Located in an Erie landmark eatery, la bella entices appetites with an extensive menu of homemade dishes served in a casual setting. Wanting to look perfect for its big dinner plate, the curly-leaf spinach takes a quick dip into the deep fryer ($6), while the sweet italian sausage prefers a long, hot bath in a sweet-and-sour poached-fig-and-date sauce ($8). Patrons looking for traditional Italian specialties find the ragu bolognese ($15) leading a roster of palate-pleasing pastas, as the lobster mac 'n' cheese ($25) and honey-jalapeño ahi tuna ($18) flaunt their flavors elsewhere on the menu. A nearby plant hatchery supplies the key component for vegetarian classics such as the eggplant parmesan ($18) and the eggplant veracruz ($17). Gluten-free guidelines help diners discern diet-friendly dishes such as the bittersweet chocolate-apricot cake ($8).
Rum Runners Cove serves up burgers, seafood, sandwiches, salads, and other American classics in its dining room, with views of Presque Isle Bay, thatched umbrellas, and a 40-foot atrium that give the feel of the tropics. Appetizers such as 24-ounce pretzels with three sauces prepare diners for entrees that range from grilled mahi-mahi and Maryland crab cakes to bourbon-glazed chicken and half-pound Texas steak-house burgers with banana peppers and steak sauce.
Built in 1938 as an homage to traditional German biergartens, Terry's Terrace was originally known as Terrace Gardens and served patrons frog legs and burgers from out a window. The eatery grew up and out from these modest beginnings, changing its name and spawning a pub room, a patio, 20 plasma TVs, and a beer list with more than 24 draft brews and 99 bottled beers. The fare still draws customers, who can snag classic comforts such as slow-roasted prime rib or fish 'n' chips made with Atlantic cod, though these days patrons can enjoy their menu selections from a table instead of a window frame. Drinks range from local craft beers to the flaming Spanish coffee, whose cinnamon-and-sugar rim is carefully caramelized by the breath of a newborn dragon.
At Brownie's on the Lake, chefs grace tables with burgers, hand-cut steaks, and fresh seafood from a classic American menu. As with most dinner entrees, Brownie's lobster mac 'n' cheese centers on a protein as it tucks butter-poached lobster into leagues of molten cheddar and reefs of elbow macaroni. The char-grilled New York strip steak pops with signature zip sauce, and the pan-fried Great Lakes perch wears a flaky coat of cornmeal. In addition to a mixed-greens salad or serving of house-made coleslaw, each diner can add a side such as sweet-potato wedges or herbed rice pilaf.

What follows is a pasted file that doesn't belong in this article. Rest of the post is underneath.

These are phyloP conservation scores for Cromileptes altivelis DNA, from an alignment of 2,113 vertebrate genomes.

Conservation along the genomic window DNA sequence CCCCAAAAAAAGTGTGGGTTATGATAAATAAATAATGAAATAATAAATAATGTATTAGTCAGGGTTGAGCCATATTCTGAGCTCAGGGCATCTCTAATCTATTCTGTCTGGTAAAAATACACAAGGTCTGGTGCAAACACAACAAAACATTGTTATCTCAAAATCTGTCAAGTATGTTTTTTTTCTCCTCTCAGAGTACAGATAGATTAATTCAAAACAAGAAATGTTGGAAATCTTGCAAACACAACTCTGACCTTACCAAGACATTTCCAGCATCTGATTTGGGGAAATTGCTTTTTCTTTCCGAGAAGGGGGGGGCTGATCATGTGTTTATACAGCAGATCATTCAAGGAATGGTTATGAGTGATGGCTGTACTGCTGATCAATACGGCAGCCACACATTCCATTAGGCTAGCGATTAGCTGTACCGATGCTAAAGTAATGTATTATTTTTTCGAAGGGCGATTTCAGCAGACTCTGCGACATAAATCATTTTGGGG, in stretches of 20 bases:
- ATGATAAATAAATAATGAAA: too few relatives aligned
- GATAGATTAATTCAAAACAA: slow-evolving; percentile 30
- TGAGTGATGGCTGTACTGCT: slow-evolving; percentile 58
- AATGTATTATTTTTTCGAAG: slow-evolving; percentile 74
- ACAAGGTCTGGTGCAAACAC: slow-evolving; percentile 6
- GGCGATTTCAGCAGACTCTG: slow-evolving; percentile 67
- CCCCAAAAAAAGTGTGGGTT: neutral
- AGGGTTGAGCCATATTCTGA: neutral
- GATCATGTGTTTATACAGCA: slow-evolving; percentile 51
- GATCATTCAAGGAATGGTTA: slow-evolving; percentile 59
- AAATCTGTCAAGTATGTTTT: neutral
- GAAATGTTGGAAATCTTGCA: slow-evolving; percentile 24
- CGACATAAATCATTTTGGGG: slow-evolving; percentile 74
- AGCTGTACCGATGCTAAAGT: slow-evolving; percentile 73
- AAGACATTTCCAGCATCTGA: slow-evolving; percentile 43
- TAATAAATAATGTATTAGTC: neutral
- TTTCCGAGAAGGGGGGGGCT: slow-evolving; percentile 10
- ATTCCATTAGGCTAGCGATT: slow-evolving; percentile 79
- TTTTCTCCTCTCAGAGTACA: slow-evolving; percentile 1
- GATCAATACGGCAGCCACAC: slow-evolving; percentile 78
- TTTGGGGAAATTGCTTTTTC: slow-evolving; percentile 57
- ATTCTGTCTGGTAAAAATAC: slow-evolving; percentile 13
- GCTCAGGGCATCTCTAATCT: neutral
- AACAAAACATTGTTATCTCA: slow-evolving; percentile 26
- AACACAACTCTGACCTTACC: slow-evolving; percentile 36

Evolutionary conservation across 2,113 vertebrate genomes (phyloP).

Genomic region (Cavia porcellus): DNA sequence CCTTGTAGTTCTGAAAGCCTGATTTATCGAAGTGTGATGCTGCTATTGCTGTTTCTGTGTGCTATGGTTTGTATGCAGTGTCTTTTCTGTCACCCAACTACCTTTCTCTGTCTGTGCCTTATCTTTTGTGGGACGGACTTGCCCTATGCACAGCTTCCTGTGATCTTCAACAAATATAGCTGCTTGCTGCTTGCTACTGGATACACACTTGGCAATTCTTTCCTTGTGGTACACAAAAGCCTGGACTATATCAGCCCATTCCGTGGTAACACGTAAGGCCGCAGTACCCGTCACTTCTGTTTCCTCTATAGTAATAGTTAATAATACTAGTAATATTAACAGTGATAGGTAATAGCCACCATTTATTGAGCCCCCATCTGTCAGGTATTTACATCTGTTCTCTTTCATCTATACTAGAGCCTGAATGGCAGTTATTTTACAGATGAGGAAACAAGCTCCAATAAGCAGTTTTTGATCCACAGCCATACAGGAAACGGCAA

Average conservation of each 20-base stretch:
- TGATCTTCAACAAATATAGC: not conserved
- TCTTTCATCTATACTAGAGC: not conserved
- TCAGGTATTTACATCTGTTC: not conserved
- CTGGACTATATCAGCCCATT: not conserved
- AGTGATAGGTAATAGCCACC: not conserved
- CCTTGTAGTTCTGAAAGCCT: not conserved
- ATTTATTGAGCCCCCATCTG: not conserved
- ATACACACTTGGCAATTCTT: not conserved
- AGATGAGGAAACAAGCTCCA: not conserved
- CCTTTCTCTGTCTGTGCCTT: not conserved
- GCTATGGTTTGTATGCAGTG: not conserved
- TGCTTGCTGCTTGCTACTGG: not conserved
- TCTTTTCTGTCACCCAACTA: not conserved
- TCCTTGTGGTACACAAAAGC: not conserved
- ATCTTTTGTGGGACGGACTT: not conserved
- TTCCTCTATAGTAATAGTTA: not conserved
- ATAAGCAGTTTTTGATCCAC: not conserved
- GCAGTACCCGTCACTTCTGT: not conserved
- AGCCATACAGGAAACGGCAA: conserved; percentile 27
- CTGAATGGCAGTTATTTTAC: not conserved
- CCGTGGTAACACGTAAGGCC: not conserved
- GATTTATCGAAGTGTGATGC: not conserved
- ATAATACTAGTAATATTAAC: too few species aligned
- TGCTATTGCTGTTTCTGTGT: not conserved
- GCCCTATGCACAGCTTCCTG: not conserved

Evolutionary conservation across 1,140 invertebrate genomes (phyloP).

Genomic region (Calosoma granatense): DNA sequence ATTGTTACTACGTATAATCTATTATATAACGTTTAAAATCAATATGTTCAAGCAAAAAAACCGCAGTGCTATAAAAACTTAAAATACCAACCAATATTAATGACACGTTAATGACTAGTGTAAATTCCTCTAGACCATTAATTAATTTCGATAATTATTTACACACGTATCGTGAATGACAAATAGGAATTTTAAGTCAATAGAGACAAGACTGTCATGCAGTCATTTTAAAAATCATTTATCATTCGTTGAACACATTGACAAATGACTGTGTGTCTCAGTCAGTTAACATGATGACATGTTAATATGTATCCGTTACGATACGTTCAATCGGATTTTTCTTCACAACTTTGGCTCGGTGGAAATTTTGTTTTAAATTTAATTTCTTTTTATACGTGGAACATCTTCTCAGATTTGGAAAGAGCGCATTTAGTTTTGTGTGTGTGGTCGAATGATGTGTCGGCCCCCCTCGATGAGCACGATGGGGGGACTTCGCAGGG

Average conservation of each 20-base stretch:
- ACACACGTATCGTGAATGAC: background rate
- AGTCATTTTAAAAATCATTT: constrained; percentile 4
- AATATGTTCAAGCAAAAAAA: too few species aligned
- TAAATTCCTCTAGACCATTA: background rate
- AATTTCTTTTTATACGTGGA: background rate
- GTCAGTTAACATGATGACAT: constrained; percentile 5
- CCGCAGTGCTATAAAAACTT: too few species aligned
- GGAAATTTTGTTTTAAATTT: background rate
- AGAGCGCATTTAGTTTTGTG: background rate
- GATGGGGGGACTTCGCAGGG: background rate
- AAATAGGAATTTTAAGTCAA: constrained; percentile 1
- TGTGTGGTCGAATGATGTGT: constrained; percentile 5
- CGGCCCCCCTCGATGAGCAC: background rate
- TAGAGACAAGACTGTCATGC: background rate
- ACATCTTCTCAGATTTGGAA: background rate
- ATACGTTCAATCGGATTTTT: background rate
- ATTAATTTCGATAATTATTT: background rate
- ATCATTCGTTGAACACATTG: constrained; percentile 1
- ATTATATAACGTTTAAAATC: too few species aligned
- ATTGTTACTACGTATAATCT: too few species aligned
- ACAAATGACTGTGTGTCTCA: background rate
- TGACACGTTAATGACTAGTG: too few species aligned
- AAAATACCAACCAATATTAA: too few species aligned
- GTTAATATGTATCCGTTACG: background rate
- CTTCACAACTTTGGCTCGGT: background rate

At Dylan’s, customers find themselves contemplating a generous spread of entrees and tapas, sushi, and an extensive wine list. For starters, patrons can slurp a bowl of clam chowder ($7) or chomp on single pieces of red-snapper (tai, $3), bluefin-tuna (toro, $8), or squid (ika, $2.75) sushi, then transition to a plate of lobster mac 'n' cheese ($8) or flash-fried coconut shrimp with pepper jelly ($11). After a sweet helping of Japanese– inari tofu-vegetable rolls (6 pieces, $5) or a squid-and-octopus tako salad ($7.50), omnivorous eaters can set their appetites at ease with a serving of beef-tenderloin tips tossed with whole-wheat pasta ($20), a 12-piece sashimi combination plate ($22.50) served with sushi rice, or a platter of frog legs ($15) in hot-pink leotards. Clogged body pipes can then be flushed with a glass of Cartlidge & Browne sauvignon blanc ($9), Latour chardonnay ($7), or Montoya pinot noir ($9).
Chef Kevin Greaves spent years travelling the world studying the spices and cuisine unique to each region. Of all that he tasted, the foods that stood out in his mind and palate hailed from three distinct locales: Thailand, Louisiana, and the Caribbean. Rather than limit himself to a single favourite, the head chef of Jambalaya Restaurant incorporated flavours from all three regions into his eclectic menu.
The menu highlights traditional dishes from each region, including pad thai from Thailand, gumbo and jambalaya from the Louisiana bayou, and curried goat from the Caribbean. In addition, Chef Greaves prepares some dishes with a fusion twist, adding jerk spices to vegetable pad thai or moulding a plate of shrimp creole into the shape of Thailand. The chef flavours each dish with the restaurant’s signature brand of spices and sauces.